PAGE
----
‘Tis the season for warm, spiced beverages. As Julie R. Thomson so beautifully wrote for HuffPost, “Mulled wine not only warms your soul on the coldest of days with its perfect balance of spiced flavor, but it will warm your body too.”
Glühwein, Gløgg, Wassail — whatever you call it, mulled wine is the perfect beverage for cold weather.
The History of Mulled Wine
Mulled wine is as old as wine itself, and the practice to doctor it up with spices likely arose from necessity on several fronts. For one, wine was often safer to drink than water (read: healthier). Therefore, it was an everyday beverage of choice for any occasion or meal. Also, with limited technology, wine was not easy to preserve. The age-old trick of spicing things up to mask bad flavors and odors undoubtedly played a role in the invention and popularity of mulled wine.
The etymology of “mull” is to pulverize or reduce to powder (hence our word “meal” as in cornmeal), which makes sense in view of pulverizing hard spices like cloves and cinnamon. In the late 1600s, the meaning of the word transitioned to include the entire process of heating, sweetening and flavoring the wine.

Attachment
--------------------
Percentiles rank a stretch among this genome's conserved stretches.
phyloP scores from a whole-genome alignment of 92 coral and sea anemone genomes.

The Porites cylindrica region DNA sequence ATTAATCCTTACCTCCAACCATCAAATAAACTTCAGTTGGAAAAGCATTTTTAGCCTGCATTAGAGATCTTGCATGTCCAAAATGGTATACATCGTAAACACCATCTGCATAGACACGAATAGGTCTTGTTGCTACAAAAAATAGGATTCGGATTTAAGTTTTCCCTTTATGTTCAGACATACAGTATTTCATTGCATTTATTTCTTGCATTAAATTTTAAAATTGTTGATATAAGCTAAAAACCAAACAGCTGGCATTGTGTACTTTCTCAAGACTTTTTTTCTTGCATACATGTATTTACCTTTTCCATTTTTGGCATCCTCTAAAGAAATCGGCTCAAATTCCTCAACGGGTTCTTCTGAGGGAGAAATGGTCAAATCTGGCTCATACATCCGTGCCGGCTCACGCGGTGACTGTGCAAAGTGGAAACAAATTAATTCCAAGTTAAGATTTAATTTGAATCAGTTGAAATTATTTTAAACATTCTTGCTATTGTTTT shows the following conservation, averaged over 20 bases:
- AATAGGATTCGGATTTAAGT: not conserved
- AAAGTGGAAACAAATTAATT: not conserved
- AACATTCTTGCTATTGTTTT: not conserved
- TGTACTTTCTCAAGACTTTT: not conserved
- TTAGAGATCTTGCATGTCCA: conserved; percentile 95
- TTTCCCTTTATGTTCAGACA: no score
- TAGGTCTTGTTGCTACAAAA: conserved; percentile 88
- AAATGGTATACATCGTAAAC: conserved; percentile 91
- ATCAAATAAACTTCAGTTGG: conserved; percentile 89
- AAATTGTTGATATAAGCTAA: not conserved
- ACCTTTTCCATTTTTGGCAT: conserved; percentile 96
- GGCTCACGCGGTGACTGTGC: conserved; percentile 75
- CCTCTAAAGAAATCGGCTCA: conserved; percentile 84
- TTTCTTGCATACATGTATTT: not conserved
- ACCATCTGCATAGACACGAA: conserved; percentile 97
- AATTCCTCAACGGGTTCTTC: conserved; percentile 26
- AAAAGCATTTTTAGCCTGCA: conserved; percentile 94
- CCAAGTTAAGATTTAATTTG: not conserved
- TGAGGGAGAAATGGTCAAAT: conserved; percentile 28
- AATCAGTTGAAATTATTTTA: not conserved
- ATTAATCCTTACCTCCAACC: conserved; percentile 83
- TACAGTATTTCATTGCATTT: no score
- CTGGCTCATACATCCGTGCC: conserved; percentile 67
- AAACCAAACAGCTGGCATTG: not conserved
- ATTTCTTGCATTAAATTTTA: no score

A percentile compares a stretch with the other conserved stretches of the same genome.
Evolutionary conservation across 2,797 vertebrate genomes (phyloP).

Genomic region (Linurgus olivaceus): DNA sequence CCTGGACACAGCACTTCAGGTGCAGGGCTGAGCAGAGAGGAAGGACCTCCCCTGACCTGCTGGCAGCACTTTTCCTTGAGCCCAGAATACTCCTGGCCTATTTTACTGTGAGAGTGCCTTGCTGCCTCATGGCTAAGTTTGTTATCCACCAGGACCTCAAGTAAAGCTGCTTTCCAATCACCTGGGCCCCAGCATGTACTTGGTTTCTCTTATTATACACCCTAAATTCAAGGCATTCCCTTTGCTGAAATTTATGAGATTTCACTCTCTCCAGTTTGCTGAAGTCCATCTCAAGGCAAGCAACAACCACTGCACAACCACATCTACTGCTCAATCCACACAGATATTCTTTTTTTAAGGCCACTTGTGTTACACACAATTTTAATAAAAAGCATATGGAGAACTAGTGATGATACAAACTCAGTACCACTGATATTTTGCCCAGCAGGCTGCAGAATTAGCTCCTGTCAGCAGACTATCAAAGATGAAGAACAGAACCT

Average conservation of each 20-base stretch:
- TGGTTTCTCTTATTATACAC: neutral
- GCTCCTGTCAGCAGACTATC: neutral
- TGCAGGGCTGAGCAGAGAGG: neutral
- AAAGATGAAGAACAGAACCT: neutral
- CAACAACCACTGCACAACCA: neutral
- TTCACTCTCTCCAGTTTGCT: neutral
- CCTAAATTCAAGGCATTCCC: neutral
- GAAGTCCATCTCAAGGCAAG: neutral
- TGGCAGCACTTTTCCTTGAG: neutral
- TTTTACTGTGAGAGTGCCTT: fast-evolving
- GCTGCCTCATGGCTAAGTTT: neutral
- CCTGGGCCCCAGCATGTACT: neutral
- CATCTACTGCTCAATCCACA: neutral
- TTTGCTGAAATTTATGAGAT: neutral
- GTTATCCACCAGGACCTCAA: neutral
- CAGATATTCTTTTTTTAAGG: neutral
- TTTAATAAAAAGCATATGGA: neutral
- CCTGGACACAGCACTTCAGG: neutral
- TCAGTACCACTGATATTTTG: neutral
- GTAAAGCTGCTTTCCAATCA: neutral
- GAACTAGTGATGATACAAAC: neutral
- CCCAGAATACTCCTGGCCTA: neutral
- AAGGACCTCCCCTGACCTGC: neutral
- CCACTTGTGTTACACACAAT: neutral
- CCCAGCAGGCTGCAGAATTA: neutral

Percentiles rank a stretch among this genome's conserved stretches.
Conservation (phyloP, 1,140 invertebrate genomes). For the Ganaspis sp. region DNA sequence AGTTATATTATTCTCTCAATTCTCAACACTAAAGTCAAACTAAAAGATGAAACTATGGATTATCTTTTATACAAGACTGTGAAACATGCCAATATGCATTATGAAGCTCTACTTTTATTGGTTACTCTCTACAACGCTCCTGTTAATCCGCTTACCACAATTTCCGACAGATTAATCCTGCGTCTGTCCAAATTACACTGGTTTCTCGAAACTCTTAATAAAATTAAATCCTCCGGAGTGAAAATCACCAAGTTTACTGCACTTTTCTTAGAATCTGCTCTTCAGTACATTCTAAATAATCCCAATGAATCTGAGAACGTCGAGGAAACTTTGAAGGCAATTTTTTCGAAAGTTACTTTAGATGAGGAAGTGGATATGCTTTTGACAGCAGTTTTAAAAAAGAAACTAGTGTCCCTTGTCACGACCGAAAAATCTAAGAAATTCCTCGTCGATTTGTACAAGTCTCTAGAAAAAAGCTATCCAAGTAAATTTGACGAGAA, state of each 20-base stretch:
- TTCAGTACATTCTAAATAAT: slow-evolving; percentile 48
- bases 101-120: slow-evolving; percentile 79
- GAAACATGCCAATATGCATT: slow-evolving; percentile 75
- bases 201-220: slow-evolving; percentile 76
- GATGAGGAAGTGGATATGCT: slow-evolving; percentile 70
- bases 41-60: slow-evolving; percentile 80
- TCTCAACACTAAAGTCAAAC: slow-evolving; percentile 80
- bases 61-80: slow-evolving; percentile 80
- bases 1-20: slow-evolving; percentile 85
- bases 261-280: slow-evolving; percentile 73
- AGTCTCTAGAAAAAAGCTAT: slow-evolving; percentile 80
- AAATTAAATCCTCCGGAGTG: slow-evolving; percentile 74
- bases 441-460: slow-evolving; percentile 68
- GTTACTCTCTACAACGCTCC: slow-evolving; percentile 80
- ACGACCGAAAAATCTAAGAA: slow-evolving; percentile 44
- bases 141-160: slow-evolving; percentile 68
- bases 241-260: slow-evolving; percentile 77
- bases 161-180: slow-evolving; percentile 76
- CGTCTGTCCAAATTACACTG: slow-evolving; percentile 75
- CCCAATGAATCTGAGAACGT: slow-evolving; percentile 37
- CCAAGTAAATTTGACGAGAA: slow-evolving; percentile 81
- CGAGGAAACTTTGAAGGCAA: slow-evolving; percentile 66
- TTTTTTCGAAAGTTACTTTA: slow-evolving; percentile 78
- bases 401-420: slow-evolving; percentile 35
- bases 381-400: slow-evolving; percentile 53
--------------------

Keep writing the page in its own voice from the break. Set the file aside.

The earliest mulled wine references are to “Ypocras,” possibly named for Hippocrates who may have either invented it or simply encouraged its consumption. In the mid-1500s, a mulled wine recipe actually appeared in a “good housekeeping” book in England.
To Have or Not to Have Mulled Wine
Today, some people shy away from mulled wine, thinking that most of it is made from cheap wine you couldn’t sell by the glass au naturel. While forms of mulled wine are available pre-made, especially versions of Gløgg, I’ve personally never met a mulled wine I didn’t like.
I hope you enjoy this mulled wine recipe, which comes courtesy of Matt Seiter of Feast Magazine.
Mulled Wine Recipe
- 1 orange
- 2 Tbsp brown sugar*
- 1 750-milliliter bottle red wine
- 6 oz aged liquor, such as bourbon**
- 2 star anise pods
- 2 cinnamon sticks
- 6 whole cloves
- 2 tsp freshly grated nutmeg
Using a vegetable peeler, remove skin from orange over the pot where you will mull wine. Peel skin into multiple strips. Place brown sugar in the pot and muddle, or firmly rub sugar granules over orange peels to release as much of the essential oil as possible. Place all other ingredients in pot and turn stovetop to medium. Allow mixture to reach a simmer (achieved when a candy thermometer roughly reads 175°F) but do not let it boil. Simmer for 15 minutes and remove from heat. Ladle wine into heatproof glasses or mugs and serve.
*If brown sugar is not your thing, try other sweeteners such as honey, agave nectar, orgeat syrup or white sugar in this recipe.
**For this recipe, I highly recommend using a spirit that’s been aged. Bourbon is an easy go-to, as is brandy or Cognac. For a more fruity character, I highly recommend using Calvados, an apple brandy from the Normandy region of France. Aged rum is a great substitute as well.